This is writing I would follow anywhere.

In the 1914 section, which is more overtly allegorical, Hawkes takes the reader on a bizarre trip through a very strange Germany. If the book has a main character it is Madame Stella Snow, the only person who is in both sections. In some ways she emblematizes Germany in the novel. In this middle section we learn how she met her husband, Ernie, or Ernst. In 1914, she is a singer at the Sportswelt Brauhaus, a Bavarian bar patronized by German military officers and Nordic women, where two men fight for her heart: Cromwell, a Brit who might or might not be a German spy, and to the bar owner’s son, Ernie, a man overly fond of dueling and whose left hand has but three fingers that closely resemble claws.

At first, Cromwell seems to have won and he rides off in a carriage with Stella towards his residence, when Ernst unexpectedly gives chase and tries to stop the carriage. Without skipping a beat, this scene of a love triangle becomes conflated with the assassination of Archduke Ferdinand.

Cromwell was a fool. He wouldn’t move, but back straight, hat over his eyes, he sat and waited. His gloved hands trembled on his knees. “I’ll come back,” Ernst said and once more took to his heels as the carriage reached the curb and a crowd seemed to gather. Franz Ferdinand lay on the seat of the carriage, his light shirt filled with blood, his epaulettes askew and on the floor lay the body of his departed wife, while the assassin, Gavrilo Princip ran mad through the encircling streets.

After Ernie finally wins the hand of Stella, the couple make their way by mountain climbing (!) through “a great ring of chopped ice” high into the mountains to a hotel filled with “healthy guests, the men giants, the women tanned with snow, even the old venerable and strong because they were not too old.” In this anti-Berghof of good health, Ernie has “lost the meaning of sacrifice, siege, espionage, death, social democracy or militant monarchism.” He has lost the taste for war, until, strangely, Cromwell appears on the scene to chastise Ernie and Stella for hiding out from the war which has just begun, and before long the couple return to their village.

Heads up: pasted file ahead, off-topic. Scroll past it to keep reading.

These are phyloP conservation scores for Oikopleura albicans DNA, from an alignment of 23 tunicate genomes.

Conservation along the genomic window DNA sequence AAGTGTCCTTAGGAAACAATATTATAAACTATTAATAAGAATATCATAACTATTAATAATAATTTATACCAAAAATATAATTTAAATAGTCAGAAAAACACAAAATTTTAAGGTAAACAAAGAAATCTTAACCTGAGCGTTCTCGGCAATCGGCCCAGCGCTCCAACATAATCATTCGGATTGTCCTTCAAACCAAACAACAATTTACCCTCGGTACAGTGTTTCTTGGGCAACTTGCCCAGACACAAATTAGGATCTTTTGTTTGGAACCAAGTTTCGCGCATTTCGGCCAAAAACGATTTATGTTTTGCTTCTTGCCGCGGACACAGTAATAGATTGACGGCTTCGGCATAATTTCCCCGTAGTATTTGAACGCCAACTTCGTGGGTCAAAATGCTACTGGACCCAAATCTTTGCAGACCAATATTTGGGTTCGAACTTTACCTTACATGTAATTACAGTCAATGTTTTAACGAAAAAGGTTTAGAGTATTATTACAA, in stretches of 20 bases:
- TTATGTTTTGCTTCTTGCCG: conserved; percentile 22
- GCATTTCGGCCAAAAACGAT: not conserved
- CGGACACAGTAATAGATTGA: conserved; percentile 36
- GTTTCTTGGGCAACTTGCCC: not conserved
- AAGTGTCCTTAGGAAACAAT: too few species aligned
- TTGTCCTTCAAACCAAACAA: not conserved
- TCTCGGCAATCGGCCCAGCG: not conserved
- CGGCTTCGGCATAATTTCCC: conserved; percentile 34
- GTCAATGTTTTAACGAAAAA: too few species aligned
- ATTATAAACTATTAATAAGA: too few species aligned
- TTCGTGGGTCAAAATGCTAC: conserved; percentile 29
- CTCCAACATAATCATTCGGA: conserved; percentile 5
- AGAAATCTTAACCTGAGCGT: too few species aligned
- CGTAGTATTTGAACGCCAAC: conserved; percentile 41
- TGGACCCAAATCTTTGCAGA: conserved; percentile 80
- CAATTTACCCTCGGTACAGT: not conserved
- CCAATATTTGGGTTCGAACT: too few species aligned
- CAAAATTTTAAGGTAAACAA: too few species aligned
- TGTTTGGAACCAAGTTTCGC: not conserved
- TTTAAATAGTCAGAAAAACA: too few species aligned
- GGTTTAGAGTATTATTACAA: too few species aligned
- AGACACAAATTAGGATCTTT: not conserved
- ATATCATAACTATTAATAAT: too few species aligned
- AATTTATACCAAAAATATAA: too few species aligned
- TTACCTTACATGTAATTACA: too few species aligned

I won’t outline the rest of Hawkes’s plot, which can make it sound more cartoonish than it really is when condensed like this. I’ll just skip right to the ending in 1945, when Zizendorf and a couple of his compatriots scheme to kill the American who oversees their sector of Germany when he next rides his motorcycle down the highway. Once he is dead they believe they can lead an uprising that will free Germany from its new conquerors, launching “the birth of a Nation” once again. And, as the book ends, the lone motorcyclist is murdered and we watch a handful of locals gather to re-populate the insane asylum, ready to build a new regime under Zizendorf’s leadership.

In this, his first novel, Hawkes seems barely in control of his wild, exuberant, almost runaway story that feels like a series of scenes crazily stitched together without much continuity. Yet the novel is filled with immensely original writing that seems to come straight out of a fever dream. Hawkes has famously said “I began to write fiction on the assumption that the true enemies of the novel were plot, character, setting, and theme.“ This is one of those throwing-down-the-gantlet statements that writers and artists love to make, but what does it mean in practice? In The Cannibal, plot, character, setting, and theme all exist, but they are all contingent. Hawkes makes them as pliable as Silly Putty. Characters, for example, do not have to behave consistently. Scenes change abruptly, without warning. Landscapes morph. This is a fictional world and fictional rules govern. There isn’t even an obvious candidate for which, if any, character might be the titular cannibal. On one terribly hot day, Stella has a vision of “cannibals on tropical islands or on the dark continent, running with white bones in their hair, dark feet hardened in the shimmering sand.” My own suspicion is that the cannibal is war itself. War is the theme that hovers in the background of every scene in the book and actually gives the novel its ultimate meaning.

In 1949, New Directions obviously thought that the reader of The Cannibal needed a bit of help, so they asked writer and critic Albert J. Guerard do an Introduction to the book. “No doubt the reader has a right to discover the hidden beauties for himself, during the first year of a novel’s life. . . ,” Guerard wrote, but “it would be well if we could get at the restless and original Kafkas at least, if not the Djuna Barnes, over a shorter period of ridicule, without having to wait so long.” In a few pages, Guerard delicately unpacked the key elements of the book and tried to put the reader at ease who wanted everything to add up precisely, for this is a story that is “radically out of focus, which was of course intended.” Whether John Hawkes will be a Franz Kafka or a Djuna Barnes only history will tell.

I’ve had several of John Hawkes’s books on my shelves for a while. More to come.